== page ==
9. A cover assembly according to claim 1 in which said piston seal means comprises an integral depending extension on the lower end of said piston having a diameter smaller than the diameter of said piston and forming a shoulder therewith, said sealing ring being slidably mounted on said piston extension, said sealing ring having a central mounting hole of appreciably larger diameter than said piston extension which passes through said mounting hole, and having a thickness less than the length of said piston extension, with said sealing ring making sealing contact with said shoulder on the downstroke of said piston and being carried downwardly by said piston through said cylinder for pressurizing air within said cylinder, said sealing ring sliding away from said shoulder on the upstroke of said piston, thereby permitting air to flow between said sealing ring and said piston extension to refill said cylinder.
Description

The present invention relates in general to tennis ball containers and in particular to a tennis ball container in which tennis balls are stored under pressure.

Tennis balls are conventionally packaged in a hermetically-sealed metal can containing three balls, and are sold in this manner. The can contains gas under pressure which surrounds the balls. The reason for such presurization is that each tennis ball is hollow and its interior is filled with gas under pressure which gives the ball its proper resiliency and uniform bounce. Tennis balls however, have a porous skin and over a period of time the contained gas under pressure would escape if it were not for the gas under pressure in the can which prevents this. The hermetically-sealed metal can must be opened to use the balls and once its seal is broken, the gas under pressure escapes. When the balls are used and replaced in the can for storage, the interior of the can is no longer pressurized.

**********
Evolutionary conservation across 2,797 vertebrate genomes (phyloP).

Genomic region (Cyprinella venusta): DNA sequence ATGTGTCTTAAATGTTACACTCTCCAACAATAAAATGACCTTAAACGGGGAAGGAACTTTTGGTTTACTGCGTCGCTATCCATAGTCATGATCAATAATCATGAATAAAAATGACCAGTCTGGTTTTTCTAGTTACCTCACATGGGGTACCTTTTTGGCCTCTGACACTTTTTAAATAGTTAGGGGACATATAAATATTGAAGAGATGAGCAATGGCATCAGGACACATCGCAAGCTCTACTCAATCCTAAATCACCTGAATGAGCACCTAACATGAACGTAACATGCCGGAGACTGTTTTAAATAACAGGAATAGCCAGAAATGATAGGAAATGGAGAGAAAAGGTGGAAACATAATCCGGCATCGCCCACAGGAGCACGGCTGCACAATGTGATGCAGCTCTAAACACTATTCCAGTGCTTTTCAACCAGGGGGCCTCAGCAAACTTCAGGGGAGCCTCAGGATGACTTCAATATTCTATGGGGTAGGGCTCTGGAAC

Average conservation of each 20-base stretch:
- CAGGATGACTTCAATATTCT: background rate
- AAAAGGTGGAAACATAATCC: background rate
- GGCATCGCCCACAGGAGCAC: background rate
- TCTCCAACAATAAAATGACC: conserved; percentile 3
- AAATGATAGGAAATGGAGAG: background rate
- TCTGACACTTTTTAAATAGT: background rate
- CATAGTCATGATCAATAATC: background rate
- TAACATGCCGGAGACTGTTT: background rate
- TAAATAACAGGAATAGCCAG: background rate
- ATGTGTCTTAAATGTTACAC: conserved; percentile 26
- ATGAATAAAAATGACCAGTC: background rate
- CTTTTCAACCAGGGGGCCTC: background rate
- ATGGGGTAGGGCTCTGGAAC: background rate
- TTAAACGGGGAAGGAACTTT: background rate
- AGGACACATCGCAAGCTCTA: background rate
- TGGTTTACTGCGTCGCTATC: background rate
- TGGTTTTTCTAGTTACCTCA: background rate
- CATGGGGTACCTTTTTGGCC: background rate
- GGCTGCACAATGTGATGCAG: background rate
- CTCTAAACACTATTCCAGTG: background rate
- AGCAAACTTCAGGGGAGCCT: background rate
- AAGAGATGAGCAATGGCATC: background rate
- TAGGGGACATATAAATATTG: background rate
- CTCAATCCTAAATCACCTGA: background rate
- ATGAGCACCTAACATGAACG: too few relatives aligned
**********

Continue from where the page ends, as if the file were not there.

The tennis ball container of the present invention comprises a can in which tennis balls may be stored between games, the can having a removable cover which may be attached and detached for removal and replacement of the tennis balls.

The container cover has an integral pump which provides the necessary pressure in the container to prevent the gas in the tennis balls for escaping through the porous skin, no matter how long the balls are stored. Provision of such an integral pump is conventional and well-known, and several types of pump of this type are disclosed in the prior art. The novelty of the container of the present invention resides in a unique sliding seal on the piston of the pump which permits rapid refilling of the pump, thus improving the pumping action, as well as a novel valve on the pump cylinder having improved sealing action, a transparent pressure indicator to indicate the pressure within the container, and a pressure release member to facilitate easy removal of the cover of the container.